1. Data available on an "i/o channel"; in this case, a value of 0 should be returned; you can handle as much or as little data of this kind in any given invocation.  But remember that if you process more than one datum targeted at the same i/o register, there's no chance at all that the simulated CPU can react to anything other than the final datum.
  2. A request for an "unprogrammed sequence" to automatically increment or decrement a counter.  In this case a value of 1 should be returned.  The function must return immediately upon one of these requests, in order to preserve accurate system timing.
The former type of data is supposed to be directly written to the array State->InputChannel[], while the latter is supposed to call the function UnprogrammedIncrement() (see below) to handle the actual incrementing.  ChannelInput() has the responsibility of raising an interrupt-request flag (in the array State->InterruptRequests[]) if the i/o channel data is supposed to cause an interrupt.  (An example would be if the input data represented a DSKY keystroke.)  Interrupt-raising due to overflow of counters is handled automatically by the function UnprogrammedIncrement() and doesn't need to be addressed directly.

For example, in an embedded design, this input data would reflect the physical states of individual electrical signals.  In my recommended socket-interface, the data is taken from the incoming stream of a socket connection to a port.  In a customized version, for example, data might indicate changes in a shared memory array partially controlled by other execution threads.  

Note:  You are guaranteed that yaAGC processes at least one AGC instruction between any two calls to ChannelInput.

void ChannelRoutine (agc_t *State); (yaAGC only)

This function is just called every so often by the AGC CPU.  You can use it for anything that might require routine but infrequent processing by your i/o interconnection model.  For example, in my recommended socket-interface, it is used for establishing and retiring client/server socket connections.  There are no good reasons that I know of why this would be needed otherwise, so you might just want to let this function return immediately.

int CallSocket (char *hostname, unsigned short portnum); (peripherals)

This function is not needed if you replace the default socket interface by another interface of your own devising, as described above.  The function is called by a client program (such as an emulated peripheral) to establish a socket connection to a yaAGC or yaAGS server.  The return value is the socket number, or else -1 on error.  If -1 is returned, then the variable ErrorCodes will contain one of the following:
Unable to resolve host.
Unable to create socket.
Unable to make connection on  socket.
You need to retain the returned socket number, so that you can use it with the send and recv functions to actually send and receive data.

int FormIoPacket (int Channel, int Value, unsigned char *Packet); (yaAGC/peripherals)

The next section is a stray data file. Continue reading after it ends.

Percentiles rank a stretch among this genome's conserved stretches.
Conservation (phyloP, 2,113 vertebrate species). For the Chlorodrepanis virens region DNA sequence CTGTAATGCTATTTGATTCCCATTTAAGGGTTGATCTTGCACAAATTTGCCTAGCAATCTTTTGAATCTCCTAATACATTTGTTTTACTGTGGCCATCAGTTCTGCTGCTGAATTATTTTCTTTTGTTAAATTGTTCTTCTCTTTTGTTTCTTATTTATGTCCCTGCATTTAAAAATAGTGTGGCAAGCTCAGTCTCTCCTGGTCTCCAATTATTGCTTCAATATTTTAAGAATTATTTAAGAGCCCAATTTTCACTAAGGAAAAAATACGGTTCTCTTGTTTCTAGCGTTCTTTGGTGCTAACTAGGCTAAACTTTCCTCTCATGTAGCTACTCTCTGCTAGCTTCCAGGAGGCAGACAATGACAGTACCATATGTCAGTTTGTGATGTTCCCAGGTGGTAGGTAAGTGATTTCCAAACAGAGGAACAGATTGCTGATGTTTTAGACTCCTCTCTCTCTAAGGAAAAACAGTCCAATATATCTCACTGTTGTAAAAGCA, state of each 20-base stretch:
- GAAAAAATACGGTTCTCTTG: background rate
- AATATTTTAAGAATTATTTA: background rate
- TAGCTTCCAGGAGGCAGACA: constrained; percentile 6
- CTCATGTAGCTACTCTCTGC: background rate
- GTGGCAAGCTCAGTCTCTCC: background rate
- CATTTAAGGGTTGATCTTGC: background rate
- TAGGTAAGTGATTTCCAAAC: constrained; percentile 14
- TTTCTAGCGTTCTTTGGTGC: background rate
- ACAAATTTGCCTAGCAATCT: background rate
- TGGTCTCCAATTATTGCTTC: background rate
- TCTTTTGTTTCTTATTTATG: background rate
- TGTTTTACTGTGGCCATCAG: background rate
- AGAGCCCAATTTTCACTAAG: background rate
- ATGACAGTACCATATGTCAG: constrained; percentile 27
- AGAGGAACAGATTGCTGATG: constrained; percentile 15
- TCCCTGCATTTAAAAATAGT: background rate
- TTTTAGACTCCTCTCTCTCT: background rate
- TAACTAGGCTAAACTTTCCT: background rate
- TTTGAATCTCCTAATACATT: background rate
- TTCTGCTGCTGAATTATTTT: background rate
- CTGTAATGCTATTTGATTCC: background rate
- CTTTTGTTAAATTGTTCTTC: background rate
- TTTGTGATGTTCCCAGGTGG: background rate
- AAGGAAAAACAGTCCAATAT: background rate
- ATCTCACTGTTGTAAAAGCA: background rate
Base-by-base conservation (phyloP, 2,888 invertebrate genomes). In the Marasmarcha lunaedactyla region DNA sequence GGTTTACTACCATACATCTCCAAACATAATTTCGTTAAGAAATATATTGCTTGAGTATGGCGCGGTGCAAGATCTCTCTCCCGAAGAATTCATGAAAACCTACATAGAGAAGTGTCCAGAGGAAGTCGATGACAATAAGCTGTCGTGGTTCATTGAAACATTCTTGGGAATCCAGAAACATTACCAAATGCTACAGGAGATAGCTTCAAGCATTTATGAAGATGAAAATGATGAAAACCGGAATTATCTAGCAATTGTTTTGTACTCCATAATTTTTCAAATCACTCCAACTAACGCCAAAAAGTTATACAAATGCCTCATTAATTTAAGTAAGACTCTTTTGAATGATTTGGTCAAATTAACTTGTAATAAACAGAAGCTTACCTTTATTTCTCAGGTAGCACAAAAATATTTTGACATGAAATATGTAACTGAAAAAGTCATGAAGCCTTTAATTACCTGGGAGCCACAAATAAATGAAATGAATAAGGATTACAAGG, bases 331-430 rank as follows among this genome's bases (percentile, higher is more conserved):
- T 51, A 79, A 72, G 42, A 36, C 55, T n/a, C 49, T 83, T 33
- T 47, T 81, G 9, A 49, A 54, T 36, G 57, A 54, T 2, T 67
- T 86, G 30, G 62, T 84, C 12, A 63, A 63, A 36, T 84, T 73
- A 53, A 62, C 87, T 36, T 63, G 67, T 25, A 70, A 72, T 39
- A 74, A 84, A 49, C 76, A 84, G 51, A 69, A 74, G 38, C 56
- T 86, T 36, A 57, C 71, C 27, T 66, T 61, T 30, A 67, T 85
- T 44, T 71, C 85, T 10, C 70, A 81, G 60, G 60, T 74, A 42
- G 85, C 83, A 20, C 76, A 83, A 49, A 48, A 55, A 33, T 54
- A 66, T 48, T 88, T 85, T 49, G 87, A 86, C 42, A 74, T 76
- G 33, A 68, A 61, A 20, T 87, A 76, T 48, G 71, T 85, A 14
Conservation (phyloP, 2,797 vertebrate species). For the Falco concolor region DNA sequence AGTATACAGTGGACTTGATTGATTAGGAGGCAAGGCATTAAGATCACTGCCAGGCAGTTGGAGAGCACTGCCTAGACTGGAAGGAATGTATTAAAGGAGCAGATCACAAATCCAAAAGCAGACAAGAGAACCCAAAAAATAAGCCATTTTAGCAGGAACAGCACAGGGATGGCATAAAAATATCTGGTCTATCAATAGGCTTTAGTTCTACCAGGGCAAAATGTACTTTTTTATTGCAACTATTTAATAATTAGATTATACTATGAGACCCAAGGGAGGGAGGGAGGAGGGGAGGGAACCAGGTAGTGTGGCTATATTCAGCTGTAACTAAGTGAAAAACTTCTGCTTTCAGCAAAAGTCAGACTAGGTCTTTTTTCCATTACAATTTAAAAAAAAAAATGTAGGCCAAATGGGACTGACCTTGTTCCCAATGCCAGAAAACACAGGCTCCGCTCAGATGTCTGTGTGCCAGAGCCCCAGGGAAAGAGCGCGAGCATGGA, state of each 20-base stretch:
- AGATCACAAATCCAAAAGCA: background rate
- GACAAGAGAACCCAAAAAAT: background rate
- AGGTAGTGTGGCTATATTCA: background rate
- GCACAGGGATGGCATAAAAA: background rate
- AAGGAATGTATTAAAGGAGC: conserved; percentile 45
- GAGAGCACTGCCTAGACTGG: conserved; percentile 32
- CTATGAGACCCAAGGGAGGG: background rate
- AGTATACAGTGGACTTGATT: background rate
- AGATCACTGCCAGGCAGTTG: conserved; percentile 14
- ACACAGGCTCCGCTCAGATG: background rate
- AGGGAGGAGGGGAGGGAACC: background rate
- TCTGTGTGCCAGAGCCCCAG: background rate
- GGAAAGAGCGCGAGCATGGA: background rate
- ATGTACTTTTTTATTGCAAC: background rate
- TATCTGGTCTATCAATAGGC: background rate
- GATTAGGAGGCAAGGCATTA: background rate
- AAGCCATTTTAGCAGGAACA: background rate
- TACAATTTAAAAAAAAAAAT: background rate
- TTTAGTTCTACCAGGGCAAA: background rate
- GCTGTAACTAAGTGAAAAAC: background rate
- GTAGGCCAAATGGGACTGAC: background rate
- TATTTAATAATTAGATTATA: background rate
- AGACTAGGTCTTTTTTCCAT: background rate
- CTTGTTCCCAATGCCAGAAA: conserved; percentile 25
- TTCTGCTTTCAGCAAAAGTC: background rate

This function constructs an i/o-channel packet or a counter increment/decrement packet in the yaAGC format.  For i/o-channel operations, the function takes an i/o channel number (Channel, in the range 0-127) and a 15-bit value for it (Value), and constructs a 4-byte packet (Packet) in a form suitable for transmission to/from yaAGC via the send function.  Space for the packet must have been allocated by the calling program.  The packet is as specified above:

00utpppp 01pppddd 10dddddd 11dddddd

The Channel parameter is actually the field utppppppp, so it is not always an i/o channel number.   Recall that if t is set, then the command conveys an i/o channel bitmask rather than i/o channel data, whereas if u is set, then the command is a counter increment/decrement operation rather than an i/o-channel operation.

The function returns 0 on success, or non-zero otherwise.

int FormIoPacketAGS (int Type, int Data, unsigned char *Packet); (yaAGS/peripherals)

This function constructs an i/o-channel packet packet in the yaAGS format.  The function takes a 6-bit packet type number and 18-bit type-dependent data (as described above), and constructs a 4-byte packet (Packet) in a form suitable for transmission to/from yaAGS via the send function.  Space for the packet must have been allocated by the calling program. 

The function returns 0 on success, or non-zero otherwise.

int ParseIoPacket (unsigned char *Packet, int *Channel, int *Value, int *uBit); (yaAGC/peripherals)

This function is the opposite of FormIoPacket:  A 4-byte packet (Packet) representing  yaAGC channel i/o can be converted to an integer channel-number and value.  Returns 0 on success or non-zero otherwise.

int ParseIoPacketAGS (unsigned char *Packet, int *Type, int *Data); (yaAGS/peripherals)

This function is the opposite of FormIoPacketAGS:  A 4-byte packet (Packet) representing  yaAGS channel i/o can be converted to an integer channel-type and data.  Returns 0 on success or non-zero otherwise.

The library contains additional socket-based functions beyond those described, but I won'd bother to document them.  There's no reason to use them directly, since their usage is adequately encapsulated by the functions listed above.


int agc_engine_init (agc_t * State, const char *RomImage, const char *CoreDump, int AllOrErasable); (yaAGC only)